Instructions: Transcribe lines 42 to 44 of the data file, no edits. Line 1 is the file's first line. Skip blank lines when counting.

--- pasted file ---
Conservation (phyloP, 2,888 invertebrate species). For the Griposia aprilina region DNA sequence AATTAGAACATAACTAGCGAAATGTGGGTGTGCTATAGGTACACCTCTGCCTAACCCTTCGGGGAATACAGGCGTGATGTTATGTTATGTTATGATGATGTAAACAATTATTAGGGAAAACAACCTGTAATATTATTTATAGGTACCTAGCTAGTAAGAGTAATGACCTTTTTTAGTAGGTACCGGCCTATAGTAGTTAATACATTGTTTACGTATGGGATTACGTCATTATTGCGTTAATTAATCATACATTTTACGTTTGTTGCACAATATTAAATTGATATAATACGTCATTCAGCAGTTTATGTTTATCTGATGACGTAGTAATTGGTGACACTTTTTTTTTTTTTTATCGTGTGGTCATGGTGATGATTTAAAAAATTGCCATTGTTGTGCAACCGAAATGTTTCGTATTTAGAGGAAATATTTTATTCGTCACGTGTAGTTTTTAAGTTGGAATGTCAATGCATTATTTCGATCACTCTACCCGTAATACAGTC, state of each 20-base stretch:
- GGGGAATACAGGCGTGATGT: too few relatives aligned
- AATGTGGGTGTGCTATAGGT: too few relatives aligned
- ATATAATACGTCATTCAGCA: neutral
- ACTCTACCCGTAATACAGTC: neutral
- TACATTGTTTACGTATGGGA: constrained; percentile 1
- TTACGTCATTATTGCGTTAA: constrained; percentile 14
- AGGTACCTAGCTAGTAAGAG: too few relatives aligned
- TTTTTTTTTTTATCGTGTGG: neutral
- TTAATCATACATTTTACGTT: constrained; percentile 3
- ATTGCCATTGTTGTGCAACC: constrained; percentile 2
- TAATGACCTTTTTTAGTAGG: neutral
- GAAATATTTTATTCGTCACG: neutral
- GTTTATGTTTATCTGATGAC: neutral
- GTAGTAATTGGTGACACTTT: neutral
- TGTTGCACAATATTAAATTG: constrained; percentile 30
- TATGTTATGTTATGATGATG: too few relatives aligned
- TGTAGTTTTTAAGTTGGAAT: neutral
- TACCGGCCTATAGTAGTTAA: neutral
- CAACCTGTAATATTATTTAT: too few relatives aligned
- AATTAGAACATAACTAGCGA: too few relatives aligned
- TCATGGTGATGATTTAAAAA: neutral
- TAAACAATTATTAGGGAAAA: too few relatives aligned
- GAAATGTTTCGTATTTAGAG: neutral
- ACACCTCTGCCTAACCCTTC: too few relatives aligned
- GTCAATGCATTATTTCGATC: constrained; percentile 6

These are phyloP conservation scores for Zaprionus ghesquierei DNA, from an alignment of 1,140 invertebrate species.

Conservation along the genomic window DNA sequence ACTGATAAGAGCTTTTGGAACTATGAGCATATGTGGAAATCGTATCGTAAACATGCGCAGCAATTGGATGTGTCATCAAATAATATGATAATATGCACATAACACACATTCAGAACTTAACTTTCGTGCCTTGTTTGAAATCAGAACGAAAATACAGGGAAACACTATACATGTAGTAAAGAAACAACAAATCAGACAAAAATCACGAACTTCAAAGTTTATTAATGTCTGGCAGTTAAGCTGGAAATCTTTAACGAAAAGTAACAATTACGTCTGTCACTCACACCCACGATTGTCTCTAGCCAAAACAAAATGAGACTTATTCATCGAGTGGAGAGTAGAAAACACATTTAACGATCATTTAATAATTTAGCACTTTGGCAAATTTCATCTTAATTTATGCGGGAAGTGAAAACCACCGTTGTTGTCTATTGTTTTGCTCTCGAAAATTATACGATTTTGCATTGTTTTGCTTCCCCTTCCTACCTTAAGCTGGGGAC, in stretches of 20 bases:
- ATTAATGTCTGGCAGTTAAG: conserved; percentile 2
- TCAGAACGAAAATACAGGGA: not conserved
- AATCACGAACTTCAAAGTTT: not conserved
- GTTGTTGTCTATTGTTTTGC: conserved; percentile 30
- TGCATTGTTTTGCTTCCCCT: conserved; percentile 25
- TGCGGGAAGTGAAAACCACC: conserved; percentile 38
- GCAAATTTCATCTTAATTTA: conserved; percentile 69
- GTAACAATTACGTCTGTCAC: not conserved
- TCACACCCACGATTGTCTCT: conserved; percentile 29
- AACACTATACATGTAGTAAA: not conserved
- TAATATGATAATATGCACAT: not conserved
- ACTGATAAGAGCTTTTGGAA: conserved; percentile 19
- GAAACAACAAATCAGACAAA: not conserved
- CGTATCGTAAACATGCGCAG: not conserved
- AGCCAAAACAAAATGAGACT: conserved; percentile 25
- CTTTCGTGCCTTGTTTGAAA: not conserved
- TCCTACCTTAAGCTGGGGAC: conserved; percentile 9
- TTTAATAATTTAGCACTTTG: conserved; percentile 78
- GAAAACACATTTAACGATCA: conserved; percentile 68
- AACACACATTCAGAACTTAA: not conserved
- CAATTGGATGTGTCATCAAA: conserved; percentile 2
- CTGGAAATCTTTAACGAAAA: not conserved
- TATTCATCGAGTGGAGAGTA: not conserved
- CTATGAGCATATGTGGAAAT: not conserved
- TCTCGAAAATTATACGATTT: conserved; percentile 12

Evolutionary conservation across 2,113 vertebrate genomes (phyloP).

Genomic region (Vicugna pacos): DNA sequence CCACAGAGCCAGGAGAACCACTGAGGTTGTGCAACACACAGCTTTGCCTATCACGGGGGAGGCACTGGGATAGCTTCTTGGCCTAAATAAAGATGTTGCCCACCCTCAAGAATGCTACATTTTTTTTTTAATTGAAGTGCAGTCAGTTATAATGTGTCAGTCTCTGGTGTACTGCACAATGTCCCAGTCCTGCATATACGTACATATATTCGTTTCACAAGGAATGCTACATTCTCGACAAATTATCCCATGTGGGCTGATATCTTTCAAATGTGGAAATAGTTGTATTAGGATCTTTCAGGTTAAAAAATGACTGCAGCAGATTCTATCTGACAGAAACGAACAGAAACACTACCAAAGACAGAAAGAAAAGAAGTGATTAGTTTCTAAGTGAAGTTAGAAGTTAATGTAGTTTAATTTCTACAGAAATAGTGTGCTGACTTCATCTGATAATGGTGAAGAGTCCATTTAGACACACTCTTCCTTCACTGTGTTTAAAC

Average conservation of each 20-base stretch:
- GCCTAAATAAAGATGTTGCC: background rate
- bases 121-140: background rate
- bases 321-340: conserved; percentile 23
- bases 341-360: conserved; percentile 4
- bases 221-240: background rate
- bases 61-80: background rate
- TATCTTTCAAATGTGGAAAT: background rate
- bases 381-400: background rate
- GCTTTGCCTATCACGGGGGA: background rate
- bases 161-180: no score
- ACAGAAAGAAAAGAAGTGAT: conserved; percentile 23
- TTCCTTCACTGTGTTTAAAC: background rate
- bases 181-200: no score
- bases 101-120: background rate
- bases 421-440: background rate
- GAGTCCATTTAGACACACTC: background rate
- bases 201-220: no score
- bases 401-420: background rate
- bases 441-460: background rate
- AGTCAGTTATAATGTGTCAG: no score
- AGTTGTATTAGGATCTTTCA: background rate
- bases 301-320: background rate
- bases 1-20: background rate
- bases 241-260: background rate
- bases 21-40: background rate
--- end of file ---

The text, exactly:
- CGTATCGTAAACATGCGCAG: not conserved
- AGCCAAAACAAAATGAGACT: conserved; percentile 25
- CTTTCGTGCCTTGTTTGAAA: not conserved